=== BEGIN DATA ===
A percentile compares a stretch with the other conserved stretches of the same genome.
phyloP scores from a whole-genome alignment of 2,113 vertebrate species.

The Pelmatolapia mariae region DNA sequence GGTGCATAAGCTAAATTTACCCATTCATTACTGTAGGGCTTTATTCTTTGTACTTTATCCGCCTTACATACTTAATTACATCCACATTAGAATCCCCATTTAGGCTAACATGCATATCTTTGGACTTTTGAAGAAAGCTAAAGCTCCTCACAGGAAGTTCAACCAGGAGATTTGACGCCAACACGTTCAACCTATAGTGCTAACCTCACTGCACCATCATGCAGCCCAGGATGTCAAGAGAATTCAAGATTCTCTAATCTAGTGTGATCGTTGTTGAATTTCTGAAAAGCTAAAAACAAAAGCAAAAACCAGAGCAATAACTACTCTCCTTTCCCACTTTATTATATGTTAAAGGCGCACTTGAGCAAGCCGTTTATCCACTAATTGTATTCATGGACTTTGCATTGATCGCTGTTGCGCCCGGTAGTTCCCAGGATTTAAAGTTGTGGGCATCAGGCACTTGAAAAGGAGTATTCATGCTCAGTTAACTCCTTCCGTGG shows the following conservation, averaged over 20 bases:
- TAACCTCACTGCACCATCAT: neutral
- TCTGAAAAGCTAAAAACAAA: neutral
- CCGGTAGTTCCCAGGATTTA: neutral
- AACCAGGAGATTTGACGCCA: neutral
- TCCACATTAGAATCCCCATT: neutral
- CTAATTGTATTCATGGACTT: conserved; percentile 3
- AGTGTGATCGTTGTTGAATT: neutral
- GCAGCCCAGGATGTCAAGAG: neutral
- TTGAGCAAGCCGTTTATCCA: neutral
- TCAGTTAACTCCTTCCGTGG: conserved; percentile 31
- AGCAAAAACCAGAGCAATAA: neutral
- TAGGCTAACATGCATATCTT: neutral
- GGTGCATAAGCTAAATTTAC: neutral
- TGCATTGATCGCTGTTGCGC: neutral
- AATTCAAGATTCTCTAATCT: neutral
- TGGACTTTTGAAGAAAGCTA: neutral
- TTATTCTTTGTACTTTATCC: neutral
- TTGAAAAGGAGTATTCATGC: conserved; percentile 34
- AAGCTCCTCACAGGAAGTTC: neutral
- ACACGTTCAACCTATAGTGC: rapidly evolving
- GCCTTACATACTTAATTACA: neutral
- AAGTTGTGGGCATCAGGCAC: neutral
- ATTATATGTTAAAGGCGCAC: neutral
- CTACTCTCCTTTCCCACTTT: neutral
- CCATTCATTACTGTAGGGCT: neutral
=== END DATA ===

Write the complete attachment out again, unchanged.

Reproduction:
A percentile compares a stretch with the other conserved stretches of the same genome.
phyloP scores from a whole-genome alignment of 2,113 vertebrate species.

The Pelmatolapia mariae region DNA sequence GGTGCATAAGCTAAATTTACCCATTCATTACTGTAGGGCTTTATTCTTTGTACTTTATCCGCCTTACATACTTAATTACATCCACATTAGAATCCCCATTTAGGCTAACATGCATATCTTTGGACTTTTGAAGAAAGCTAAAGCTCCTCACAGGAAGTTCAACCAGGAGATTTGACGCCAACACGTTCAACCTATAGTGCTAACCTCACTGCACCATCATGCAGCCCAGGATGTCAAGAGAATTCAAGATTCTCTAATCTAGTGTGATCGTTGTTGAATTTCTGAAAAGCTAAAAACAAAAGCAAAAACCAGAGCAATAACTACTCTCCTTTCCCACTTTATTATATGTTAAAGGCGCACTTGAGCAAGCCGTTTATCCACTAATTGTATTCATGGACTTTGCATTGATCGCTGTTGCGCCCGGTAGTTCCCAGGATTTAAAGTTGTGGGCATCAGGCACTTGAAAAGGAGTATTCATGCTCAGTTAACTCCTTCCGTGG shows the following conservation, averaged over 20 bases:
- TAACCTCACTGCACCATCAT: neutral
- TCTGAAAAGCTAAAAACAAA: neutral
- CCGGTAGTTCCCAGGATTTA: neutral
- AACCAGGAGATTTGACGCCA: neutral
- TCCACATTAGAATCCCCATT: neutral
- CTAATTGTATTCATGGACTT: conserved; percentile 3
- AGTGTGATCGTTGTTGAATT: neutral
- GCAGCCCAGGATGTCAAGAG: neutral
- TTGAGCAAGCCGTTTATCCA: neutral
- TCAGTTAACTCCTTCCGTGG: conserved; percentile 31
- AGCAAAAACCAGAGCAATAA: neutral
- TAGGCTAACATGCATATCTT: neutral
- GGTGCATAAGCTAAATTTAC: neutral
- TGCATTGATCGCTGTTGCGC: neutral
- AATTCAAGATTCTCTAATCT: neutral
- TGGACTTTTGAAGAAAGCTA: neutral
- TTATTCTTTGTACTTTATCC: neutral
- TTGAAAAGGAGTATTCATGC: conserved; percentile 34
- AAGCTCCTCACAGGAAGTTC: neutral
- ACACGTTCAACCTATAGTGC: rapidly evolving
- GCCTTACATACTTAATTACA: neutral
- AAGTTGTGGGCATCAGGCAC: neutral
- ATTATATGTTAAAGGCGCAC: neutral
- CTACTCTCCTTTCCCACTTT: neutral
- CCATTCATTACTGTAGGGCT: neutral